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An Eye-Opening Look at Indigenous Food and Agriculture Systems

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An Eye-Opening Look at Indigenous Food and Agriculture Systems: Funder Webinar

April 14, 2021 @ 11:00 am 12:15 pm PDT

Presented by First Nations Development Institute and SAFSF

Join SAFSF and First Nations Development Institute (First Nations) to learn about the beauty, complexity, and resilience of Native American communities and food and agriculture systems. Ricardo Salvador, director of the Food and Environment Program at the Union of Concerned Scientists, and A-dae Romero-Briones, director of programs – Native Agriculture and Food Systems for First Nations, will lead a dynamic discussion featuring several video clips from GATHER, a feature-length film that celebrates Native food systems and the work being done to reclaim them.

Funders will deepen their knowledge of U.S. food systems and how policy, systemic racism, and inequity have shaped Indigenous agriculture and food systems both historically and today. They will also learn how they can address the barriers Native communities face in obtaining funding for their work.


Ricardo Salvador

Ricardo Salvador

RICARDO SALVADOR is an agronomist, with specializations in the culture of maize, crop production techniques, sustainability and systems analysis. He has been an extensionist with Texas A&M University, associate professor of Agronomy at Iowa State University, program officer for Food, Health and Wellbeing with the W.K. Kellogg Foundation, and currently serves as the director and senior scientist of the Food and Environment Program at the Union of Concerned Scientists. Ricardo’s undergraduate degree in agricultural science is from New Mexico State University, and his M. S. and Ph. D. degrees in crop production and physiology are from Iowa State University. At UCS, Ricardo leads a team of 10 scientists, economists, policy analysts, communications and outreach specialists, with the goal of shifting the narrative around food so that decision-makers, media, and informed citizens recognize and act upon the knowledge that modern, sustainable practices can be highly productive while also protecting the environment, producing healthy food, and creating economic opportunity.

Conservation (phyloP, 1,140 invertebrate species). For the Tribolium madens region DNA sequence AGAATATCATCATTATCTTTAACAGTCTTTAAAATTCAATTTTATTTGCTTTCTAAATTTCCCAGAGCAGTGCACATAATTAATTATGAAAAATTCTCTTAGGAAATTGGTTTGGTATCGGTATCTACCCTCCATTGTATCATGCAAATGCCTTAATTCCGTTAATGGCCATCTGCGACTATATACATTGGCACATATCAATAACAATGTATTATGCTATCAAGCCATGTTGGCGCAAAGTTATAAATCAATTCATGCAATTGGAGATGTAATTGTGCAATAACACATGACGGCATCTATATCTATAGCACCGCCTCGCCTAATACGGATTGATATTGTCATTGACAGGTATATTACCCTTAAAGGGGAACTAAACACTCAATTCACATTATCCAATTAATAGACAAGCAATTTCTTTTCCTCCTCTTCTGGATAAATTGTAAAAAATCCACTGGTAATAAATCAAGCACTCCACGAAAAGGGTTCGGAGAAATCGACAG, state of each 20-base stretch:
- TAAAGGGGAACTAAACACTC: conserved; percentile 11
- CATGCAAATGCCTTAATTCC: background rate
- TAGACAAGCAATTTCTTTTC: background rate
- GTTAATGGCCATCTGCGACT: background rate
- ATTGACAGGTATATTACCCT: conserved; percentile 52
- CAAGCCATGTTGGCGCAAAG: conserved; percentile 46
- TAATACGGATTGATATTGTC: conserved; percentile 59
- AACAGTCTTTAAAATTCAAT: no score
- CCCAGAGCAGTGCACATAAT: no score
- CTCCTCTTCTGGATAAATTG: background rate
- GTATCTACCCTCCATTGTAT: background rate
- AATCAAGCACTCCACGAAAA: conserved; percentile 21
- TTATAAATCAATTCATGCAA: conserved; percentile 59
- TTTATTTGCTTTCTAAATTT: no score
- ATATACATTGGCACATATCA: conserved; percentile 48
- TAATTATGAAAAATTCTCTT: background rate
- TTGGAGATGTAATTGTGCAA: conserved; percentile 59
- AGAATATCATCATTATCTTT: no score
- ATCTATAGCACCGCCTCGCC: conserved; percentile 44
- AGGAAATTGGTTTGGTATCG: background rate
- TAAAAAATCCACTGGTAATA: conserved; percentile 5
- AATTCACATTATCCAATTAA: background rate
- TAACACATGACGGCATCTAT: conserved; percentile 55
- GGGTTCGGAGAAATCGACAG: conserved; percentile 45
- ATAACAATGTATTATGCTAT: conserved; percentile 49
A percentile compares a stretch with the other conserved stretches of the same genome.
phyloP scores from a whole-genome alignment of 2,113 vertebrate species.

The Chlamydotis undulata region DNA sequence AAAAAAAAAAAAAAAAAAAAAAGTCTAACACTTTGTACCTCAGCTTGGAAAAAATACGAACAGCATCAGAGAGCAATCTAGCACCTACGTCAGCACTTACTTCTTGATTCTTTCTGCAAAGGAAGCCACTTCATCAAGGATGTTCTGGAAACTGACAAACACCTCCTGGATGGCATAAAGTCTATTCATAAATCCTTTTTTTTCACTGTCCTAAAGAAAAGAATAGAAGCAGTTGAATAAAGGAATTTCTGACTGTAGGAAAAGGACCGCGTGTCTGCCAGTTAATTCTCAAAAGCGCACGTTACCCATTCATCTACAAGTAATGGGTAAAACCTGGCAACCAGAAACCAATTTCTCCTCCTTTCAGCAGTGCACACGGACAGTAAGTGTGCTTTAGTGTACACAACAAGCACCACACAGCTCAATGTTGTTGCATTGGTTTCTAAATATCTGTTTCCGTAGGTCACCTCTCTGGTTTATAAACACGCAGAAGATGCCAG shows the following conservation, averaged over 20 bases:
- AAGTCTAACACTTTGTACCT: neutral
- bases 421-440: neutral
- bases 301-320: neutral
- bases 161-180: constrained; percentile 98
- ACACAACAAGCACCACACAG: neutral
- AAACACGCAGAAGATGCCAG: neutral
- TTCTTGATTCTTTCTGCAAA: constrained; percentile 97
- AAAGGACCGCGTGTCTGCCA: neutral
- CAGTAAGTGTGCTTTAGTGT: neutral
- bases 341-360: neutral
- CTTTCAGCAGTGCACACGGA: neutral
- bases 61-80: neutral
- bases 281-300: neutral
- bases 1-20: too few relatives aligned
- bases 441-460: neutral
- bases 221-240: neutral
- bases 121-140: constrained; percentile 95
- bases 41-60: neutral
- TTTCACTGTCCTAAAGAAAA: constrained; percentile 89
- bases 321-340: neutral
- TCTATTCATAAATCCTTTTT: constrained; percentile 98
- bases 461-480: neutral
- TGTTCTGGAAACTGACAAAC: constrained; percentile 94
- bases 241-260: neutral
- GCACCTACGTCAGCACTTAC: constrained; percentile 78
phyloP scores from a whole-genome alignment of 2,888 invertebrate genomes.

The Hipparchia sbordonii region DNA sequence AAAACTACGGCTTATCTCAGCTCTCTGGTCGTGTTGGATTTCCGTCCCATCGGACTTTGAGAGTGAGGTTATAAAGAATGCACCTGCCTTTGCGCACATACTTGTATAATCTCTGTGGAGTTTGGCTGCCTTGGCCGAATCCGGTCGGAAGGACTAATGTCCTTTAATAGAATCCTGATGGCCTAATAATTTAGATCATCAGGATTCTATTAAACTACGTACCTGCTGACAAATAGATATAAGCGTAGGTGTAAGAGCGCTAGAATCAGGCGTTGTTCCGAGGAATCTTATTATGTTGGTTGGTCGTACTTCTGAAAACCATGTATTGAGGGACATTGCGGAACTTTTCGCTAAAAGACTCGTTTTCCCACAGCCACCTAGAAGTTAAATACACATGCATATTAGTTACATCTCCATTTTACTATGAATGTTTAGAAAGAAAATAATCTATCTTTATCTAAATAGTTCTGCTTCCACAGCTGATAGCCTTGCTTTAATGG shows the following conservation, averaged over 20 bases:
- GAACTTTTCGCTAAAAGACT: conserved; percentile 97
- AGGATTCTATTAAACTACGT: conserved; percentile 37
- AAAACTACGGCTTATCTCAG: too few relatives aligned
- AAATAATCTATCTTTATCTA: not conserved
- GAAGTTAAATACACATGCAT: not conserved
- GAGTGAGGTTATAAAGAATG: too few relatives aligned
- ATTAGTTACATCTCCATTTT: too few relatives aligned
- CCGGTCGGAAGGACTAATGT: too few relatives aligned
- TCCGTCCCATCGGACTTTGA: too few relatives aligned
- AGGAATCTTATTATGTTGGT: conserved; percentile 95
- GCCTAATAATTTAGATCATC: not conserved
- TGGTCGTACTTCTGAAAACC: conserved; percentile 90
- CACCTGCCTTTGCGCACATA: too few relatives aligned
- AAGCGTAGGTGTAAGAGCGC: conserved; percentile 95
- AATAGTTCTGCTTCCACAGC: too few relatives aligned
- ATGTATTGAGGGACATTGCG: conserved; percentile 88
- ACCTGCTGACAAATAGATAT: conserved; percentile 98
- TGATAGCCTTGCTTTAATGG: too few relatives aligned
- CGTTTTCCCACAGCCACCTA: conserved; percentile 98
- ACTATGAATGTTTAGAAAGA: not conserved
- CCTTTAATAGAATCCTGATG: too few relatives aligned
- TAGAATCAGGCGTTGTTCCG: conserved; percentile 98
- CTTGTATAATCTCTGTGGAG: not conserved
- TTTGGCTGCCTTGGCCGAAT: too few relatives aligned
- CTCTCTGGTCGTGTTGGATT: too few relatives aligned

A-dae Romero Briones

A-DAE ROMERO-BRIONES (Cochiti/Kiowa) works as director of programs—Native Agriculture and Food Systems for First Nations Development Institute and manages the Native Agriculture and Food Systems Initiative at First Nations. She is formerly the director of community development for Pulama Lana’i. She is also the co-founder and former executive director of a nonprofit organization in Cochiti Pueblo, New Mexico. Ms. Romero-Briones worked for the University of Arkansas’ Indigenous Food and Agricultural Intuitive while earning her LL.M. degree in food and agricultural law. Her thesis was on the Food Safety Modernization Act as it applied to the federal Tribal relationship. She wrote extensively about food safety, the produce safety rule and tribes, and the protection of Tribal traditional foods. A U.S. Fulbright Scholar, Ms. Romero-Briones received her bachelor of arts in public policy from Princeton University, received a law doctorate from Arizona State University’s College of Law, and earned a LL.M. in food and agricultural law from the University of Arkansas. She currently sits on several boards, including the Lana’i Elementary and High School Foundation. She was also recognized as a White House Champion of Change in Agriculture. She currently sits on the National Organic Standards Board.

Areas of Impact:

Agricultural Products  |   Animals  |   Fiber/Textiles  |   Fruits and Vegetables  |   Farms & Farming Systems  |   Justice  |   Equity  |   Food Sovereignty  |   Land Access  |   Racial Justice  |   Rural Communities  |   Native American/Tribal

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